The next day, C.N. told one of her friends about her mother finding the note and, for the first time, admitted that "Mike from Manchester" was, in fact, defendant. The friend's stepmother advised C.N. to tell her mother about it.

Later that day, C.N.'s father and stepmother came to pick her up in Manchester. C.N. was upset, and when she returned to her father's home, she asked to speak to her stepmother alone, started crying, and told her about her sexual relationship with defendant. C.N. then told her father, P.N., who drove to Manchester and told her mother that C.N. had been "raped" by defendant.

P.N. overheard a conversation in which defendant was confronted by his brother, P.H. who told defendant about C.N.'s accusation. P.N. heard defendant say, "we were fooling around, that's it."

P.H. testified that he confronted defendant about C.N.'s accusation, asking him, "did you do it"; and defendant answered, "yes."

Defendant testified and denied all of C.N.'s accusations.

He stated that he was never alone in the home with C.N., nor did he ever take her out alone.

Regarding the tram incident in Wildwood, defendant testified that he, his brother and their wives got on the tram; C.N. was sitting on a bench. Defendant told her there was room for her in the tram and "she didn't want that. So [he] said all right. So when the tram . . . started to go and then she kind of flipped me the bird, gave me the middle finger. So I got really mad and I told her to go "F" herself."

Defendant stated that when he answered "yes" to his brother's question, "did you do it?" he thought the reference was to the tram incident. Defendant also acknowledged that he had cursed at C.N. before because "[s]he used to whine over everything and [he] used to call her a big cry baby."

Regarding the Valentine's Day card, defendant testified that he bought it and inscribed it with the intention to give it to his wife. He "had it on the table downstairs in the kitchen[,] . . . started writing it out" but did not get a chance to finish and he left the card on the table. He did not know if C.N. "stole [the card] or not, but it was gone." He acknowledged that the card was not specifically addressed to a "wife," but denied that he intended the card for anyone else.

Following the prosecutor's cross-examination, the trial judge questioned defendant as follows:

Q: Just from a time frame clarification. That card, the Valentine's [D]ay card --

Q: You purchased this card for your wife in 2006?

A: Yes.

Q: You went to a store and picked it out?

A: Yes.

Q: And it is your testimony that you were writing it out at the upstairs kitchen table?

A: No. I was writing it downstairs.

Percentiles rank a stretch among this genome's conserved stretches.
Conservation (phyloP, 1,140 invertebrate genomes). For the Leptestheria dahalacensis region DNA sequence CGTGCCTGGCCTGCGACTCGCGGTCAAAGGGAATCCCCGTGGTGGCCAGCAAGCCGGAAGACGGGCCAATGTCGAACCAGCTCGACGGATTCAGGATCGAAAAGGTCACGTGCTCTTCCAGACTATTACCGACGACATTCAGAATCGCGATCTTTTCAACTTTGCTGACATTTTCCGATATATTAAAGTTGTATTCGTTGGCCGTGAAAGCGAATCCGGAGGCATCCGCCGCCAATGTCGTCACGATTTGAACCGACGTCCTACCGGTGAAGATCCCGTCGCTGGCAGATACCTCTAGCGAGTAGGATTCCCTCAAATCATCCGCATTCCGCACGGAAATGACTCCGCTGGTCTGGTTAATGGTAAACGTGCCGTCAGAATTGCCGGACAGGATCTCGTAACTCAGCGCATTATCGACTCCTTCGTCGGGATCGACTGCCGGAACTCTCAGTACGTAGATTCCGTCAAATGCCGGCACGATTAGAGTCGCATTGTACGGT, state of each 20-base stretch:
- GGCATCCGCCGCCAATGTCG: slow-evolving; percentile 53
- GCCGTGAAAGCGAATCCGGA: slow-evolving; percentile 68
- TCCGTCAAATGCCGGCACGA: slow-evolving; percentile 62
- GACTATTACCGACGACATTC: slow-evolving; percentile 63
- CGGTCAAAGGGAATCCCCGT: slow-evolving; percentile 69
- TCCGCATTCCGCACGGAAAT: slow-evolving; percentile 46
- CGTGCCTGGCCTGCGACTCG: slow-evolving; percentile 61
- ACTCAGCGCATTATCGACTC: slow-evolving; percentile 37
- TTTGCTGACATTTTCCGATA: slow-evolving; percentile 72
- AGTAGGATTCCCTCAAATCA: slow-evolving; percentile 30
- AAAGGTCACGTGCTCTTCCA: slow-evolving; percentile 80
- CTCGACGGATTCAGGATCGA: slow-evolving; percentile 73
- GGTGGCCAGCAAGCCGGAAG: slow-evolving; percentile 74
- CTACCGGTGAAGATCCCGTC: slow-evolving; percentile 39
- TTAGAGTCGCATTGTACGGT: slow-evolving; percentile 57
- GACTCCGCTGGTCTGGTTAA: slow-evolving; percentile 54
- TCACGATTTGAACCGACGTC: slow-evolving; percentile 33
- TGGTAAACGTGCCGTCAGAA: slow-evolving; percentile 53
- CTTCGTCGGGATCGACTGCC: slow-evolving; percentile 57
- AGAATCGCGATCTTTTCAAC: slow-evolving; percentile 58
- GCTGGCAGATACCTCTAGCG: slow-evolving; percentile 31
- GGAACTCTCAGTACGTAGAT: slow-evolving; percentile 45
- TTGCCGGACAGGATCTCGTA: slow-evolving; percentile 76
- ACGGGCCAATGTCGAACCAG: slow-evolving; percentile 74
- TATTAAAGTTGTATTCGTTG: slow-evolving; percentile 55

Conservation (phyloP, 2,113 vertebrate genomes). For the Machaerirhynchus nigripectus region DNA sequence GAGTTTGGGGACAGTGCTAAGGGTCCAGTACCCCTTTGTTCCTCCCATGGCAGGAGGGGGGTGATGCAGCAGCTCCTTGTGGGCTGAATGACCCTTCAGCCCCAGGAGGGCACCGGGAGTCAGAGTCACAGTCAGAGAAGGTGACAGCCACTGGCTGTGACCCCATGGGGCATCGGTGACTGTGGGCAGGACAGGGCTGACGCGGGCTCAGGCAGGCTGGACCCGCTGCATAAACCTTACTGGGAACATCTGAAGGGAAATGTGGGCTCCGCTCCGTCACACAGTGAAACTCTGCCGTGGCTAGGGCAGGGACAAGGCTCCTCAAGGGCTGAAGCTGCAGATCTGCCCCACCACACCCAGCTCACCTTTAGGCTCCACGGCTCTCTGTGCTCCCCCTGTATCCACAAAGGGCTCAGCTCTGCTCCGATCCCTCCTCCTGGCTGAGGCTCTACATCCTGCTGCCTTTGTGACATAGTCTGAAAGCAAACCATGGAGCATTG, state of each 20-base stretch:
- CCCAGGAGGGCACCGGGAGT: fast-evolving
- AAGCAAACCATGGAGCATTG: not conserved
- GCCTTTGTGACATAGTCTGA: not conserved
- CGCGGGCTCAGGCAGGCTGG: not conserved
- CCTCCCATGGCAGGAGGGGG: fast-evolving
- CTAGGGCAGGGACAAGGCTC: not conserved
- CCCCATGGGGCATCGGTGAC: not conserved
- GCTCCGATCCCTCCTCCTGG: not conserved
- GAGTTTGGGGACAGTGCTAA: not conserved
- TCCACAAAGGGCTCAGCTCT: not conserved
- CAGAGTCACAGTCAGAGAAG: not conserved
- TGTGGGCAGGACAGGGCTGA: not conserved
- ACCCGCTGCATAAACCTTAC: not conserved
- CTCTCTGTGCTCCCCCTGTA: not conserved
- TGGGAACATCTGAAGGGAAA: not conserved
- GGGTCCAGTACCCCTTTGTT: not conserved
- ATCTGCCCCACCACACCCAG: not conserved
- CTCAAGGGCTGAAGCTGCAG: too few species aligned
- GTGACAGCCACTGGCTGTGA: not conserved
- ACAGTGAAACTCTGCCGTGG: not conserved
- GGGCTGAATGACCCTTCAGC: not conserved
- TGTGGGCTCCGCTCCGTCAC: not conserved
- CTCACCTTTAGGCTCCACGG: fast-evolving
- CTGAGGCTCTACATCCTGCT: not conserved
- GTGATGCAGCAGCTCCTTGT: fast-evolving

Q: So you were downstairs at your kitchen table downstairs?

A: Yes.

Q: And you got interrupted, you don't remember by what, and you were going to come back and finish writing it out to your wife?

A: Yes.

Q: Later?

A: Yes.

Q: What's your wife's name?

A: Kimberly.

Q: And when you came back you couldn't find the card?

A: No.

Q: And that was in February of 2006?

A: Yes.

Q: And is it your testimony that you never had any cross words with [C.N] until that day in September of 2006?

A: You mean fighting?

Q: Cross words, like where you told her to go fuck herself.

A: Yes, in September.

Q: They are your words, not mine.

A: My words, yes.

Q: And you did that in September over this tram ride?

A: Correct.

Q: Can you tell me why or when she would have had an opportunity to take this card and why she would have taken it in February if she wasn't mad at you until September?

A: I don't know.

Q: And do I understand you to . . . say that the interaction that she testified to between you and her, the kissing and all the other things, never happened at all?

A: Never happened.

Q: And that because -- the only thing you can figure is that because you told her on that day in September to go fuck herself rather than ride on the tram, she made all this stuff up about you?

A: I think it is more than that. I think she was jealous.

Q: Jealous of what?

A: Of my wife and family.

Picking up on the judge's last question, the prosecutor pursued the issue of C.N.'s purported "jealousy[.]" Defendant stated that it "was probably more than that. . . . I do a lot with my kids and her family doesn't do a lot with her." Immediately following this exchange, the defense rested and court adjourned for the day.

On appeal, defendant raises the following contentions for our consideration:

POINT ONE

THE TRIAL COURT'S CROSS-EXAMINATION OF THE DEFENDANT WENT BEYOND PERMISSIBLE BOUNDS, AS THE JUDGE'S RIGOROUS QUESTIONING UNDERMINED DEFENDANT'S EXPLANATION OF THE EVIDENCE INTRODUCED AGAINST HIM, AND THEREBY DEPRIVED DEFENDANT OF A FAIR TRIAL. (Not Raised Below)

POINT TWO

THE COURT ERRED IN PERMITTING THE INTRODUCTION OF HEARSAY TESTIMONY FROM MULTIPLE WITNESSES CONFIRMING C.N.'S REVELATION OF ABUSE BY DEFENDANT, AND BY REFERENCING ONLY A SMALL PORTION OF THAT TESTIMONY IN ITS FRESH COMPLAINT JURY INSTRUCTION. (Not Raised Below)

A. C.N.'s Testimony

B. Alyssa's Testimony

C. Deanna's Testimony

D. Peter's Testimony

E. Patrick's Testimony

F. Conclusion

POINT THREE